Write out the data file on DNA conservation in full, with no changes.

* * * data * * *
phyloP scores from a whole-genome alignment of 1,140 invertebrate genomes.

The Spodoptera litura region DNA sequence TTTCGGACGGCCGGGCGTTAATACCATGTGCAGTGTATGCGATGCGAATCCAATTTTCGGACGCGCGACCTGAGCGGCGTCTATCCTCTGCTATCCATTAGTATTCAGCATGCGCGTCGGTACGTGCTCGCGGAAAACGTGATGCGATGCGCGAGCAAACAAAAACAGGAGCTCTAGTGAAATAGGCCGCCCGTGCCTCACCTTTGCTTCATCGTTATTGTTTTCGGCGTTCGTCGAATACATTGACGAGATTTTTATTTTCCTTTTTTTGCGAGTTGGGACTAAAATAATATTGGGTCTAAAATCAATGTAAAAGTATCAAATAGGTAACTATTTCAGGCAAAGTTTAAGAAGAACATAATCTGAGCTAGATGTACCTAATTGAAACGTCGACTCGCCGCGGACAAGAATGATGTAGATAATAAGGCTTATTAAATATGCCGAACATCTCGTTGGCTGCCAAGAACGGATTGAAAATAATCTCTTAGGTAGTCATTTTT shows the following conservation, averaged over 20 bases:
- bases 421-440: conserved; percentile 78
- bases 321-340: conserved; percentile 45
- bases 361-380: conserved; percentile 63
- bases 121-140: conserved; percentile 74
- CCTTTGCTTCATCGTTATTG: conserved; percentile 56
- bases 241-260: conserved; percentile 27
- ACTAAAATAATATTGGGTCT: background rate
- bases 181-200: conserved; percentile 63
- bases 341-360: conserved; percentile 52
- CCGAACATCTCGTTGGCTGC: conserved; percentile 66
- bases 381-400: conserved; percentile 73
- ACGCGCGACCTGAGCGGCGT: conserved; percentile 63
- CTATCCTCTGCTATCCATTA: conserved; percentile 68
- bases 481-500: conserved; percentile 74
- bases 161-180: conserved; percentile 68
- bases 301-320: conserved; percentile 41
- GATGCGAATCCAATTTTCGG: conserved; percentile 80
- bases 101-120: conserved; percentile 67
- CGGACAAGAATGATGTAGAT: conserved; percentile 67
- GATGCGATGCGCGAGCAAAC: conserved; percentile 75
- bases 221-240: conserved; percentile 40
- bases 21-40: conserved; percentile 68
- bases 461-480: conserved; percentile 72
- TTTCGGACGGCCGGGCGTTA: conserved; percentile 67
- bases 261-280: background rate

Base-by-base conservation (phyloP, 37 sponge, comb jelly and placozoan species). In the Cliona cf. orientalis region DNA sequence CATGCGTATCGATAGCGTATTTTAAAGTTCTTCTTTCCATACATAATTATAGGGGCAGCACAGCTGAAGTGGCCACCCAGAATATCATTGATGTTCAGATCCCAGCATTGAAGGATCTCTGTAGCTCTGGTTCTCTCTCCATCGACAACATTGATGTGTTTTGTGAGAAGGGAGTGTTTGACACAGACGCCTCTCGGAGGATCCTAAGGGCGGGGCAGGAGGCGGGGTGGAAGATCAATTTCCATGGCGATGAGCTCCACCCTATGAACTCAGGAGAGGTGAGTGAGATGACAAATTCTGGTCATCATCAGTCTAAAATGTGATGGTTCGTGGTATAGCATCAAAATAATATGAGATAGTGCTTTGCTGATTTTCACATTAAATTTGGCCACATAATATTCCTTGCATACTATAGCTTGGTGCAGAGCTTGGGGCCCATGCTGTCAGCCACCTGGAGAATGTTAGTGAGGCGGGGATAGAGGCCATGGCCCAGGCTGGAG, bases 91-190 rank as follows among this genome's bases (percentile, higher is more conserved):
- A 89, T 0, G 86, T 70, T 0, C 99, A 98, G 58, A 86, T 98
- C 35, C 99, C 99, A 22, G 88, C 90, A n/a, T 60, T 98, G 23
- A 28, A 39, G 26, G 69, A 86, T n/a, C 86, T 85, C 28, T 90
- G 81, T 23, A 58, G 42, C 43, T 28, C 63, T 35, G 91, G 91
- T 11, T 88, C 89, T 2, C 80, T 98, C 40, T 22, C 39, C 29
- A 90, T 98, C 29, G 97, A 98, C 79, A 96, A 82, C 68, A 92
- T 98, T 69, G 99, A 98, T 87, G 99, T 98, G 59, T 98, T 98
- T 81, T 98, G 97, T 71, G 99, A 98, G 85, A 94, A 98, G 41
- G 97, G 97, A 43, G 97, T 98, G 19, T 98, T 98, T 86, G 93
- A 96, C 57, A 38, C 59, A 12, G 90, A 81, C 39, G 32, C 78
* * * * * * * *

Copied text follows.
phyloP scores from a whole-genome alignment of 1,140 invertebrate genomes.

The Spodoptera litura region DNA sequence TTTCGGACGGCCGGGCGTTAATACCATGTGCAGTGTATGCGATGCGAATCCAATTTTCGGACGCGCGACCTGAGCGGCGTCTATCCTCTGCTATCCATTAGTATTCAGCATGCGCGTCGGTACGTGCTCGCGGAAAACGTGATGCGATGCGCGAGCAAACAAAAACAGGAGCTCTAGTGAAATAGGCCGCCCGTGCCTCACCTTTGCTTCATCGTTATTGTTTTCGGCGTTCGTCGAATACATTGACGAGATTTTTATTTTCCTTTTTTTGCGAGTTGGGACTAAAATAATATTGGGTCTAAAATCAATGTAAAAGTATCAAATAGGTAACTATTTCAGGCAAAGTTTAAGAAGAACATAATCTGAGCTAGATGTACCTAATTGAAACGTCGACTCGCCGCGGACAAGAATGATGTAGATAATAAGGCTTATTAAATATGCCGAACATCTCGTTGGCTGCCAAGAACGGATTGAAAATAATCTCTTAGGTAGTCATTTTT shows the following conservation, averaged over 20 bases:
- bases 421-440: conserved; percentile 78
- bases 321-340: conserved; percentile 45
- bases 361-380: conserved; percentile 63
- bases 121-140: conserved; percentile 74
- CCTTTGCTTCATCGTTATTG: conserved; percentile 56
- bases 241-260: conserved; percentile 27
- ACTAAAATAATATTGGGTCT: background rate
- bases 181-200: conserved; percentile 63
- bases 341-360: conserved; percentile 52
- CCGAACATCTCGTTGGCTGC: conserved; percentile 66
- bases 381-400: conserved; percentile 73
- ACGCGCGACCTGAGCGGCGT: conserved; percentile 63
- CTATCCTCTGCTATCCATTA: conserved; percentile 68
- bases 481-500: conserved; percentile 74
- bases 161-180: conserved; percentile 68
- bases 301-320: conserved; percentile 41
- GATGCGAATCCAATTTTCGG: conserved; percentile 80
- bases 101-120: conserved; percentile 67
- CGGACAAGAATGATGTAGAT: conserved; percentile 67
- GATGCGATGCGCGAGCAAAC: conserved; percentile 75
- bases 221-240: conserved; percentile 40
- bases 21-40: conserved; percentile 68
- bases 461-480: conserved; percentile 72
- TTTCGGACGGCCGGGCGTTA: conserved; percentile 67
- bases 261-280: background rate

Base-by-base conservation (phyloP, 37 sponge, comb jelly and placozoan species). In the Cliona cf. orientalis region DNA sequence CATGCGTATCGATAGCGTATTTTAAAGTTCTTCTTTCCATACATAATTATAGGGGCAGCACAGCTGAAGTGGCCACCCAGAATATCATTGATGTTCAGATCCCAGCATTGAAGGATCTCTGTAGCTCTGGTTCTCTCTCCATCGACAACATTGATGTGTTTTGTGAGAAGGGAGTGTTTGACACAGACGCCTCTCGGAGGATCCTAAGGGCGGGGCAGGAGGCGGGGTGGAAGATCAATTTCCATGGCGATGAGCTCCACCCTATGAACTCAGGAGAGGTGAGTGAGATGACAAATTCTGGTCATCATCAGTCTAAAATGTGATGGTTCGTGGTATAGCATCAAAATAATATGAGATAGTGCTTTGCTGATTTTCACATTAAATTTGGCCACATAATATTCCTTGCATACTATAGCTTGGTGCAGAGCTTGGGGCCCATGCTGTCAGCCACCTGGAGAATGTTAGTGAGGCGGGGATAGAGGCCATGGCCCAGGCTGGAG, bases 91-190 rank as follows among this genome's bases (percentile, higher is more conserved):
- A 89, T 0, G 86, T 70, T 0, C 99, A 98, G 58, A 86, T 98
- C 35, C 99, C 99, A 22, G 88, C 90, A n/a, T 60, T 98, G 23
- A 28, A 39, G 26, G 69, A 86, T n/a, C 86, T 85, C 28, T 90
- G 81, T 23, A 58, G 42, C 43, T 28, C 63, T 35, G 91, G 91
- T 11, T 88, C 89, T 2, C 80, T 98, C 40, T 22, C 39, C 29
- A 90, T 98, C 29, G 97, A 98, C 79, A 96, A 82, C 68, A 92
- T 98, T 69, G 99, A 98, T 87, G 99, T 98, G 59, T 98, T 98
- T 81, T 98, G 97, T 71, G 99, A 98, G 85, A 94, A 98, G 41
- G 97, G 97, A 43, G 97, T 98, G 19, T 98, T 98, T 86, G 93
- A 96, C 57, A 38, C 59, A 12, G 90, A 81, C 39, G 32, C 78